Thursday, June 12, 2014

A Few Answers

Post Soundtrack:  Count On Me by Mat Kearney

It has occurred to me that perhaps it would be of some use to share the other questions I asked my rheumatologist last visit and what his answers were.  Please keep in mind, these were answers directed specifically to me by my own doctor.  I highly advocate asking your own doctor if you have questions of your own, or want to know what your doctor thinks of these issues.  This is meant to be helpful information, not advice on what to or not to do.

Just as a recap, I'll include my first question to him.

Q.  Should I be concerned about sunlight?  To what extent?
A.  Yes.  You should be wearing SPF 70 or higher sunscreen, including under your clothes.  You should wear a large, floppy hat anytime you are outside.  Avoid going out between 2 and 5 p.m.  Stay out of the sunshine as much as you can.

Relevant questions I did not ask that I will be asking next time:
- Should we tint our car windows, and if so, what percentage?  (There is a form I'd need him to fill out if it's above 35%.)
- The sunscreen bottle says to reapply after two hours.  Do I really need to put it on under all my clothes every two hours?
- Is it possible to spend all day at a theme park or similar situation?  Are there extra precautions I could take?
- Would using a laundry product that adds sun protection to my clothes be a good thing?  Would it cut down on how often I would have to do all-over sunscreen?
- How would UPF clothing (50+) affect how often I needed to do all-over sunscreen?

Q.  Should I be taking vitamin D?
A.  Usually I only prescribe vitamin D supplements when a patient has a lot of difficulty with exhaustion and (I've forgotten the other problem he cited, sorry!), as those are the things vitamin D is proven to help with.  I don't mind if you take over-the-counter vitmain D if you prefer, though.  I just generally don't prescribe it unless there is a need.

Relevant question I didn't ask:
- Is D2 or D3 better to take?

Q.  I've been having ear aches lately.  Are they related, and should I be worried about them?
A.  While Lupus can cause inflammation in the ear, if it was related to your Lupus, it would not come and go.  It is not likely to be involved with Lupus, so talk to your primary doctor about it.

Q.  I've realized that recently I've been having migraines.  I have read that some consider them related to Lupus, but others don't.  Who should I talk to about them?
A.  While some Lupus patients do have trouble with migraines and it does seem like it may be involved with Lupus, the problem is that it can't be treated or affected by all the typical medicines we treat Lupus with.  Because of this, if you are having migraines, talk to your primary doctor about it.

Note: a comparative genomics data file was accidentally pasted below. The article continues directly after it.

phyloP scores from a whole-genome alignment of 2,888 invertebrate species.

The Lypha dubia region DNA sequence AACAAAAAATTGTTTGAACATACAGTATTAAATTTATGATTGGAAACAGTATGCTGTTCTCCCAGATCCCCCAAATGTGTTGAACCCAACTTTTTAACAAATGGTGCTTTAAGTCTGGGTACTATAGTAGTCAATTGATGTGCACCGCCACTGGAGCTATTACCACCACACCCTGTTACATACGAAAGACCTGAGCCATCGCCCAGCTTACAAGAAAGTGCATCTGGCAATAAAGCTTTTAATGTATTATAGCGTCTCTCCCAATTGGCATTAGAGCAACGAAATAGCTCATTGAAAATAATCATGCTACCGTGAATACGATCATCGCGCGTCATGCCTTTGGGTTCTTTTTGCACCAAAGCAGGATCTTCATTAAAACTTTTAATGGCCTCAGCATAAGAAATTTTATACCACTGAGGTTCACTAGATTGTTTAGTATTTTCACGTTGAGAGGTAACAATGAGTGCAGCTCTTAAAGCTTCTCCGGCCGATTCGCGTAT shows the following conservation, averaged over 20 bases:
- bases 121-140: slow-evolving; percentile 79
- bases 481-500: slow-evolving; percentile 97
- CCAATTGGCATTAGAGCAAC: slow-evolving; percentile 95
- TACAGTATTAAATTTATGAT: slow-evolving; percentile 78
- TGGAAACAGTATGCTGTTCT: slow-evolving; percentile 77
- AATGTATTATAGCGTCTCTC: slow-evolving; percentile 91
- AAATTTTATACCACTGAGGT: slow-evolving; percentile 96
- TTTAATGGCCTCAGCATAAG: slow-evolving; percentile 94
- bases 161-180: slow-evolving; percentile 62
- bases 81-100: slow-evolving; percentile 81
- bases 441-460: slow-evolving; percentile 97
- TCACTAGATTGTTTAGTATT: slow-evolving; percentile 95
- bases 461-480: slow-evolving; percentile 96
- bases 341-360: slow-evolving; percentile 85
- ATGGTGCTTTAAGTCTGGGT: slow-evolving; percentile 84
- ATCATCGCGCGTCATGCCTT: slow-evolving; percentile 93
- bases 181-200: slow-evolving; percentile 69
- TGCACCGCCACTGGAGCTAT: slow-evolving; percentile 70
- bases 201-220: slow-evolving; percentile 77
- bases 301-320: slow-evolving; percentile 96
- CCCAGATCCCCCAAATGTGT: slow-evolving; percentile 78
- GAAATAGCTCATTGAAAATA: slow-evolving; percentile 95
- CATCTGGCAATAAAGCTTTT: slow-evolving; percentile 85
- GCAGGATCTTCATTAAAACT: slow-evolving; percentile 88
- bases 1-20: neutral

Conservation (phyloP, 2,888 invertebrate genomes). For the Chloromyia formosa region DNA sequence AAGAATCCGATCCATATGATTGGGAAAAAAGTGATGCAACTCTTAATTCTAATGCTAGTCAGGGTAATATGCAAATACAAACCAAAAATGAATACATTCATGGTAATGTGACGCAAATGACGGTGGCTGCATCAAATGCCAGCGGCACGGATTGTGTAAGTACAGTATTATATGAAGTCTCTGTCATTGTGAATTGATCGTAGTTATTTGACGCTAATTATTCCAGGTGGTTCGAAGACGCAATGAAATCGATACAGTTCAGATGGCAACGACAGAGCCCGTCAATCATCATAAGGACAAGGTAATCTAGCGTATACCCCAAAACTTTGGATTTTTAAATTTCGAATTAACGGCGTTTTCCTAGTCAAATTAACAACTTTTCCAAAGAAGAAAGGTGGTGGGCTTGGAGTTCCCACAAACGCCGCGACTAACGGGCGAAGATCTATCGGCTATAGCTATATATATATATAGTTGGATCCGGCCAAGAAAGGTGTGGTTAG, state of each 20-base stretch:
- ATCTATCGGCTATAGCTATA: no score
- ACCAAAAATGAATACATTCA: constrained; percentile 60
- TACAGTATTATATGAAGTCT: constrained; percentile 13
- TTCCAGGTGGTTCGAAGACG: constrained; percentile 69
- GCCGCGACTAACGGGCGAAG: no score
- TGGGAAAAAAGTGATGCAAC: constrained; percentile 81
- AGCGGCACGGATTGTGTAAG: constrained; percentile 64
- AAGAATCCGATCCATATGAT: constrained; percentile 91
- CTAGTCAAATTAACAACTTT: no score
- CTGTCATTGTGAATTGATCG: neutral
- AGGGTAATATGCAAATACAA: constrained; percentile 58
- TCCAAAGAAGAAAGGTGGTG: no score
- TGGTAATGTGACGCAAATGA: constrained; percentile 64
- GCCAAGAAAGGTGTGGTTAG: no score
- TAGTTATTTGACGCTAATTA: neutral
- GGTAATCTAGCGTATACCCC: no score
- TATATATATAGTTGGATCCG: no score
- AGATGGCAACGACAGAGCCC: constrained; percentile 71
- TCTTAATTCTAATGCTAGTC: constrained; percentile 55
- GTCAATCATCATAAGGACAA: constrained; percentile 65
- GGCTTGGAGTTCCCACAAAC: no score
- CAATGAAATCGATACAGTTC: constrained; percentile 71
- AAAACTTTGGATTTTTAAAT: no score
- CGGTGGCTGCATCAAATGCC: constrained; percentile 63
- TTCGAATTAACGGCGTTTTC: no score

Q.  With my eye history as well as now having Lupus, should I be seeing an ophthalmologist?
A.  Yes, at least once a year.

Q.  How do you, my doctor, define a flare?
A.  (He strugged.)  However you define it.  Whenever your symptoms get worse.  If you think it's a flare, we'll call it a flare.

Questions I did not ask and probably should:
- How would you define remission?
- What should I do if I'm having a flare?  Should I call you?

Q.  I recently had the stomach flu.  What should I do in a situation where I can't keep my medicines down?
A.  The only medicine you have to make sure to keep down is prednisone.  If you can't take the methotrexate after a day or two, just wait until the next week to take it.  The rest you can wait and take when you feel better.  If you are still throwing up and unable to keep your prednisone down after two days, go to the ER.  You could be vomiting due to prednisone withdrawal.  Be sure to tell the ER staff that you are prednisone dependent, because they will need to give it to you intravenously.

Overall, it was a very informative visit.  I went prepared with these questions, and his answers all made sense to me.  Forgive me for forgetting exactly what he said about vitamin D.  He also highly approved of me keeping a journal of up and down days.  I told him that I was having a hard time telling if I was having more up days or down days, and he replied that I was going back and forth a lot.  (He used the gesture like scales tipping back and forth between your hands.)  It was reassuring to hear him say that, because sometimes I feel like I'm crazy, and that things really aren't as bad as I make them out to be.  His candid understanding of my state was a relief.

I highly recommend taking a pre-prepared list of questions with you to your appointments, especially if you are going months between them.  Write them down as you think of them if you can, as I find that all my questions disappear the day of the appointment.  (I get a little anxious and nervous.)  Make sure your doctor knows you have questions that you want answered, so that you don't end up throwing them out as the doctor is heading out the door.  The answers won't be as complete and clear to you if you surprise your doctor in the hallway with them!  I also suggest writing down the answers if they are involved, have medicine/condition names that will be hard to remember, or if you usually find it difficult to recall what the doctor said later on.

No comments:

Post a Comment